Muslim and American Marginals
Muslim Americans, particularly after 9/11, have faced a “shared rage” from both state and private citizens. Islamophobia is still rife today, and the criminalization of adherents and the faith at large highlights that the civil rights struggle for Muslim Americans is still in its nascent stages. For LGBTQ Muslim Americans, who sit at the intersection of multiple marginalized identities — the compounded violence against their bodies represents a heightened and compounded struggle that takes place within, and without their community.
Perhaps no struggle is more imposing that that faced by LGBTQ Muslim-Americans. LGBTQ Muslim Americans are stigmatized from without and, more acutely, from within their spiritual communities. Indeed, a vast portion of Muslim America feels that “coming out” must be accompanied by renouncing one’s adherence to Islam — or, de facto excommunication. This position marks one instance where the external caricaturing of Muslim America aligns with an internal platitude — namely, that homosexuality and adherence to Islam are clashing lifestyles that cannot be integrated.
However, for LGBTQ Muslim Americans, like Jihad, who devoutly practice their faith and deem it core to their identity, their intersecting marginalization and compounded struggles offer a hidden yet human counter-narrative.
Coming out the Crescent
In his article “Out Yet Unseen: A Racial Critique of Gay and Lesbian Legal Theory and Political Discourse,” University of Florida Law Professor Darren Hutchinson writes,
‘The symbolic meaning of the phrase ‘tongues untied’ has grown to identify a small, yet expanding, cultural, intellectual and artistic movement aimed at revealing — or ending the silence around — the intersections of race, class, gender and sexuality.’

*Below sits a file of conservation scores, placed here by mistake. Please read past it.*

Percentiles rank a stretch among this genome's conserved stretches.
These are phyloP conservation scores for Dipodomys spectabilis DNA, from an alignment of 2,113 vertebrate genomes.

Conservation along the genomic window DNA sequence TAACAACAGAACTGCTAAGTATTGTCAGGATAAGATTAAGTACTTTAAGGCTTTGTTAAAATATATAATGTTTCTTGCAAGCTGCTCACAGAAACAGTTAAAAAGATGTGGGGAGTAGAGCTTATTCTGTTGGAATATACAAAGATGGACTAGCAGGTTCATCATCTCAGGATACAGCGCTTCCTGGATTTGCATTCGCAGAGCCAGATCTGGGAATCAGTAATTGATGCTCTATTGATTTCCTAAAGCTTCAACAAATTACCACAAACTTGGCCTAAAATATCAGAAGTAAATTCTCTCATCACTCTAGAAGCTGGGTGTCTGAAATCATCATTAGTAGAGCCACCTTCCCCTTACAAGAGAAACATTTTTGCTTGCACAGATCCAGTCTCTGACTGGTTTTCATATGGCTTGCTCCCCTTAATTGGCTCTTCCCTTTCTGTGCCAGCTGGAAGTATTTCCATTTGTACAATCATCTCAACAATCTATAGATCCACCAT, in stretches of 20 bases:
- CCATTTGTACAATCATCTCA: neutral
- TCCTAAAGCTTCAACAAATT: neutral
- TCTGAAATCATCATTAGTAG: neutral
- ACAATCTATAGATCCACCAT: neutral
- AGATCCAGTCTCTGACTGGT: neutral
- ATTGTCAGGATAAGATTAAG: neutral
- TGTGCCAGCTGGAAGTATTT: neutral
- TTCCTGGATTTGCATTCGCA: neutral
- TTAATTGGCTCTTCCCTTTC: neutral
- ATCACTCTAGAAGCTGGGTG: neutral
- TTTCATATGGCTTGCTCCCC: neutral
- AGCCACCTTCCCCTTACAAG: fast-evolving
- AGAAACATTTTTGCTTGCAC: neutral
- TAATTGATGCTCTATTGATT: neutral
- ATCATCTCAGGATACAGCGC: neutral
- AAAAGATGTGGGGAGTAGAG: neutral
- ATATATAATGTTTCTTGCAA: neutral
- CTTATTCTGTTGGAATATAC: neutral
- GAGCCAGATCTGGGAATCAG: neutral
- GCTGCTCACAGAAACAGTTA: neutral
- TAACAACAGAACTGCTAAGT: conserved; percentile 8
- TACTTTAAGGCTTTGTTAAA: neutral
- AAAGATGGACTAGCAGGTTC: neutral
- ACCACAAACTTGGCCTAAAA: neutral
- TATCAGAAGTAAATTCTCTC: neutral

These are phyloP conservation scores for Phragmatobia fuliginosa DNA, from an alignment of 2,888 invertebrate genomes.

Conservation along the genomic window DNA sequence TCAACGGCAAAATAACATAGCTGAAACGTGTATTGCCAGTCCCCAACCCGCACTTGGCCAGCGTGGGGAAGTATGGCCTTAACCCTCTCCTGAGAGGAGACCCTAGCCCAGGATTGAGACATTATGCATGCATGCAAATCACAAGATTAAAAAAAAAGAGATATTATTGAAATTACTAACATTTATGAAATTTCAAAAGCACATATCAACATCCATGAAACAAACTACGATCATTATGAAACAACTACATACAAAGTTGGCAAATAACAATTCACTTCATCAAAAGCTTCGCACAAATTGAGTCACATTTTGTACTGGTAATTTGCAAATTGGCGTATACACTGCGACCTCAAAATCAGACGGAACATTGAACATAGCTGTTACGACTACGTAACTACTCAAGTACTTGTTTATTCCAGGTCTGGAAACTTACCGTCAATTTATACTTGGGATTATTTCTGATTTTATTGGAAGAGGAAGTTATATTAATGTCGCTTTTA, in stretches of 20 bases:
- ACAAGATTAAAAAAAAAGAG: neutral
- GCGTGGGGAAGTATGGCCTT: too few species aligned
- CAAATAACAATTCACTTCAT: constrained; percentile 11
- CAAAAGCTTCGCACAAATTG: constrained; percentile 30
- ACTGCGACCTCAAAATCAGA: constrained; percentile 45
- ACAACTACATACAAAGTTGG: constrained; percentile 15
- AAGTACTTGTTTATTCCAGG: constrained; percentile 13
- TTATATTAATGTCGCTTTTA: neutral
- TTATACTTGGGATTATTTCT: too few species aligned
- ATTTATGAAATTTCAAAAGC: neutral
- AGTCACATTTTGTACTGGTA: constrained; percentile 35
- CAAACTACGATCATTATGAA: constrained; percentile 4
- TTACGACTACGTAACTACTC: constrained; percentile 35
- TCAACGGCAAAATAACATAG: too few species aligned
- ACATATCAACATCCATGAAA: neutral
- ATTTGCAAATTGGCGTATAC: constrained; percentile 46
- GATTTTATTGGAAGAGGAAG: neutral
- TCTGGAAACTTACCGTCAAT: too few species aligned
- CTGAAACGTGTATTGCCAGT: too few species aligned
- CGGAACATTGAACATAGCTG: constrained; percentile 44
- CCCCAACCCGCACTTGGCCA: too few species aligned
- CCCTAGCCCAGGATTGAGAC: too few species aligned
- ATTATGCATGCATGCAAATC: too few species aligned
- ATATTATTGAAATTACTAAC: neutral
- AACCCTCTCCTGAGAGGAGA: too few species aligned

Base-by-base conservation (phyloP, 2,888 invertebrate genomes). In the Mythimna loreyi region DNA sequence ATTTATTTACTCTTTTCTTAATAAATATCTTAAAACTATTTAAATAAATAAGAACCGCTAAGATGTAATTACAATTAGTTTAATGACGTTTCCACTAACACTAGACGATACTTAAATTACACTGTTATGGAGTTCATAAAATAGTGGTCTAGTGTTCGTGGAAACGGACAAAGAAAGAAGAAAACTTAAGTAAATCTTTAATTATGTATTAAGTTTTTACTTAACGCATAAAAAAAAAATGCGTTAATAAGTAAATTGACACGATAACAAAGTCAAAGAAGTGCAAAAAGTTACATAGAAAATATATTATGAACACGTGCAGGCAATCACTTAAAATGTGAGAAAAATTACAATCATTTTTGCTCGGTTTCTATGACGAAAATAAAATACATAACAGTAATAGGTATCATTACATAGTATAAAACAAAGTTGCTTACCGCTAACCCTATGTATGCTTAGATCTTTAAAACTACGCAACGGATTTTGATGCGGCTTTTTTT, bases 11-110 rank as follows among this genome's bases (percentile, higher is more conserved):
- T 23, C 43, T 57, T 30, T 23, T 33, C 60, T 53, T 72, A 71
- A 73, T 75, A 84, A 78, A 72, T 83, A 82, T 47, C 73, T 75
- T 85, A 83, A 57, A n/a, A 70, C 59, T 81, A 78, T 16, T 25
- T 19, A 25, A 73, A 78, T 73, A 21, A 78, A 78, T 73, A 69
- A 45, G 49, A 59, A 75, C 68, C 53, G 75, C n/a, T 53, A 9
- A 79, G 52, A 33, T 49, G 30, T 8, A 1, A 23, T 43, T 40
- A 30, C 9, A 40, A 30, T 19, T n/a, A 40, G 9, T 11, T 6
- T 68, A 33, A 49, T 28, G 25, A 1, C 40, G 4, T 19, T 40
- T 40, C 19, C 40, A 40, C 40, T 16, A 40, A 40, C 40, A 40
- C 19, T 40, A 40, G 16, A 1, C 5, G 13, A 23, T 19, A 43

The observations made in Hutchinson’s important piece penetrate far beyond legal and political discourse, and pierce sharply into the everyday lives of LGBTQ Muslim Americans. The “tongues untied movement” he speaks of must be stretched to encompass religion, in addition to race, class, gender and sexuality, in order to speak to the distinct obstacles confronting LGBTQ Muslim Americans and their allies and usher in prospective coalitions forto support them. This will not only empower LGBTQ Muslim Americans to ultimately speak up, but also hopefully trigger what is perhaps a prerequisite to this step – encourage heterosexual and sympathetic elements within Muslim America, such as myself, to step forward in solidarity.
“Muslim American civil rights,” since 9/11, has saturated legal and political discourse and dominated the missions of Muslim American advocacy organizations. However, can Muslim American organizations and citizens advance a broad civil rights agenda without first redressing the harm to and facilitating the inclusion of perhaps the most damaged insular community within their ranks?
The Muslim-American struggle for full-fledged humanization and equal treatment under the law, ultimately, may not be fully realized until Jihad’s jihad for acceptance, is first achieved. Perhaps a Muslim Jason Collins, or a figure of similar stature and standing, is the essential first shot of the game.
But until that individual openly steps into the center, the ball is in our court — as heterosexual Muslim Americans — to unabashedly demonstrate that we are on the same team as our LGBTQ brothers and sisters.
Khaled A. Beydoun is a professor at the UCLA School of Law. Critical Race Theory and Criminal Law are his primary areas of expertise. He has published at top law reviews, including the Harvard Journal of Policy and the Howard Law Journal, and frequently writes for Al-Jazeera English. He is a native of Detroit, Michigan, and tweets @KhaledBeydoun.